Now that there’s been a few days to let the Toronto Raptors game 7 heartbreaker sink in, the time has come to not only reflect on the year that was, but look forward to the future as well. When it comes to the facet of fan support, there’s no denying that Canada’s lone NBA franchise made some serious strides this season.
Despite supporting somewhat of a mediocre team for more than a few tough years, Raptor fans have made it clear that they’d still be willing to come out to show their appreciation. Looking back at attendance stats since the 2008-09 campaign shows that Toronto has averaged the 14th highest number of spectators when it comes to ranking teams in the league between back then and right now (2013-14). While this isn’t a very compelling piece of data, the fact remains: these fans didn’t have much to cheer for, but they still showed up. Outside of players making spotty appearances to participate in NBA All Star Weekend events (whether in competitions or in the game itself), there wasn’t much to really justify the amount of attention that the team was able to garner during the dark half-decade that preceded the 2013-14 season.
This year, it seemed like everything changed overnight. What began with a shaky 6-12 start ended as a franchise record-setting 48-34 season for Toronto’s beloved team. Toronto returned to the top-10 in game attendance, and the Raptor faithful were given so many things to smile about. The funny thing is that many fans, analysts, and experts viewed this as a transitional “tanking” year— especially when Rudy Gay and others were sent away in a season-defining trade back in early December. Kyle Lowry was rumoured to be the next big piece to be removed, but it didn’t happen. Instead of faltering without the swingman perceived as the “star” player, the team immediately gelled, showing that “addition by subtraction” could actually be a viable option in some cases.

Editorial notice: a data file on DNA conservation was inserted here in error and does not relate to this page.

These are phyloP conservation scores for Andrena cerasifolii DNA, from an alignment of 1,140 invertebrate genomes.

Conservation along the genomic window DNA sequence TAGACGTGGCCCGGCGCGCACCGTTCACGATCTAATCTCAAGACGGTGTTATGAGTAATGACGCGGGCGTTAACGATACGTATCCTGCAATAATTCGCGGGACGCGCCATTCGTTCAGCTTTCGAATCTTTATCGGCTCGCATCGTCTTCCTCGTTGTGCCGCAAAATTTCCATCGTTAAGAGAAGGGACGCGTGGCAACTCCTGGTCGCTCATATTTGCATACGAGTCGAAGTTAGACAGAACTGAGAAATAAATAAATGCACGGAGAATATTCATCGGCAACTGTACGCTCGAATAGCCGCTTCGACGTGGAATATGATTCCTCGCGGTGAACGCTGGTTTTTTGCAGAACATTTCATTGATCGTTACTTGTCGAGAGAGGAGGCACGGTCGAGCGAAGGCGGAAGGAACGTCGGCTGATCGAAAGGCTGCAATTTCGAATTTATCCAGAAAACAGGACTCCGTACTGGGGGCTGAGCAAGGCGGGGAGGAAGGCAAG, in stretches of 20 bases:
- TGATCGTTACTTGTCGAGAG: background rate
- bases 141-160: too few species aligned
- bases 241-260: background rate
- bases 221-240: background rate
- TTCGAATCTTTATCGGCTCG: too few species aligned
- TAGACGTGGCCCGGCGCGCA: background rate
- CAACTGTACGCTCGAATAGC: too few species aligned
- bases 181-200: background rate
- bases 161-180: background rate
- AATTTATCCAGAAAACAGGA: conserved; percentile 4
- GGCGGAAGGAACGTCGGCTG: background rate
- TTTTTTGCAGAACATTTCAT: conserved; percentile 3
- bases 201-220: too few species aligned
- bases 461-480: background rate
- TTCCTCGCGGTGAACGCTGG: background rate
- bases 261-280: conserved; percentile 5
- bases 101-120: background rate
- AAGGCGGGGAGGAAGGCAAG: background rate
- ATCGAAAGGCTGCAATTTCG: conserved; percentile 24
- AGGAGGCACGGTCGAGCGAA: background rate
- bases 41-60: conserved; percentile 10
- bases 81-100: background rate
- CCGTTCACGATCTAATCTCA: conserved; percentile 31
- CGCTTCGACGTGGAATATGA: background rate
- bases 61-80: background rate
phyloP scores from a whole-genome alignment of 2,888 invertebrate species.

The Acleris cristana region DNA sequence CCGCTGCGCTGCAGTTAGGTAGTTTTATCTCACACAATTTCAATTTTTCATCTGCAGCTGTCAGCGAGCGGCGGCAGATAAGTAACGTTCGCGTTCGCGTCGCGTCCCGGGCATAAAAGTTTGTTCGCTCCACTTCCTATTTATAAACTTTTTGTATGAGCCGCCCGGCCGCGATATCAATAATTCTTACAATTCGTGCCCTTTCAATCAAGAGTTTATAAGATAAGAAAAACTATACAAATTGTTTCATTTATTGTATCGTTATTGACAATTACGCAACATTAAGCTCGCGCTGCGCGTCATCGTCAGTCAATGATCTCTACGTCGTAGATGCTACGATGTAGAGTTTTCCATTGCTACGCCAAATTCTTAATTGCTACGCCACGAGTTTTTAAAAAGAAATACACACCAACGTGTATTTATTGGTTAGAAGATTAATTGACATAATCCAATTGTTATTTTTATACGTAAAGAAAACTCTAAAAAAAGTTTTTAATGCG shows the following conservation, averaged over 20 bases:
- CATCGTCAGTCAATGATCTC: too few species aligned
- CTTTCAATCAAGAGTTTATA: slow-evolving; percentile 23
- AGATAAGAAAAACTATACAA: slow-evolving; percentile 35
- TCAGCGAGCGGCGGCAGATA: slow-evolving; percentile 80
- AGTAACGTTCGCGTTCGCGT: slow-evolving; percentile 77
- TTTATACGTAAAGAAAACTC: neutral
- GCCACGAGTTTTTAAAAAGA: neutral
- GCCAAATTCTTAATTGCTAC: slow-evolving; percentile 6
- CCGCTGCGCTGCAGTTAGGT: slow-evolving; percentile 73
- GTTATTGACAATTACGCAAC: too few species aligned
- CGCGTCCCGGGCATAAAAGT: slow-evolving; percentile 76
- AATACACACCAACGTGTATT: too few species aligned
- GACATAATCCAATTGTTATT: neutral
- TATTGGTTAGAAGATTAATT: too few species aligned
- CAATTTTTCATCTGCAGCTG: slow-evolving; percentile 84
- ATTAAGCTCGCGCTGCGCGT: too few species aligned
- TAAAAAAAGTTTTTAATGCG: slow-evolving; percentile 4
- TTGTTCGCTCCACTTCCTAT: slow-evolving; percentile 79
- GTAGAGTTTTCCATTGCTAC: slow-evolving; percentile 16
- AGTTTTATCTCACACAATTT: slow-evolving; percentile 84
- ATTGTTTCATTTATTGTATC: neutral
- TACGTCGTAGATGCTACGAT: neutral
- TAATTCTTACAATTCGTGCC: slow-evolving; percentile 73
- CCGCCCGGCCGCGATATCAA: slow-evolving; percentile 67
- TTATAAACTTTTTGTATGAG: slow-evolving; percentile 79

What makes this so special is the way that the city has gotten behind this team’s sudden improvement. We all know that Toronto is a hockey town, but the 2013-14 season shed a ton of light on the re-discovered goldmine of basketball fans that actually enjoy on-court occurrences more than the on-ice ones. Coupled with the unfortunate late-season collapse of the Toronto Maple Leafs, the “uprising” of the Toronto Raptors has recently gained somewhat of a spotlight around here. The never-quit attitude that the Raptors have played with all season has been idolized by fans in this market, and it’s gotten to the point where casual spectators are beginning to view the “heart” of the basketball team as something in which the other teams in the city lack.
The “best kept secret” in this sports culture is no longer classified. Even though the Raptors return to the postseason ended in a first round series loss to the Brooklyn Nets, there’s been enough proof put forth for one to assume that something is brewing here – something that these basketball fans haven’t seen before, or at the very least, haven’t seen in a long time. That’s why the “#WeTheNorth” and “#NorthernUprising” campaigns have worked so well.
Not only are the people within the environment noticing something special, but people from an external standpoint are starting to see what they’ve been neglecting too. For a bit over two weeks during the first round of this year’s postseason, Toronto was a sight that basketball fans from all over just had to witness.
Fans packed the ACC for all four home games in the seven game series, and thousands more filled Maple Leaf Square to watch the Raptors battle the Nets on a remarkable 30-by-50 foot screen to show their support – even if the team was playing away from Toronto.
Will this mean that the Raptors will be getting more coverage in the United States in the foreseeable future? Maybe. Will this mean that the team will be getting more support from the Canadians who are now supposedly watching them? I sure hope so.
With this being said, the bar that has been set shouldn’t be hitting a plateau already. I hope that it continues to raise. It’s a known fact that the basketball fan support north of the border is a real thing now. There’s no excuse why the Toronto Raptors shouldn’t have a starter in the NBA All Star Game next season, and definitely the season after that – when this great city hosts NBA All Star Weekend. This is Canada’s only NBA team. There’s no reason why fans should complain if deserving Raptor players get snubbed under this player selection format in place. There are more than enough people to vote Toronto’s players into the big game, so why not?
The next challenge is to prove that this “Northern Uprising” won’t just be a short-lived segment of Toronto Raptors history. The tools are in place to keep growing this movement. So far, the fans are off to a great start. It’s important to not allow this shift in team adoration to simply fade away. With Masai Ujiri and Tim Leiweke at the helm not settling for anything less than success, there is reason for optimism. I believe that the experience of this year’s playoff appearance was only a taste of things to come.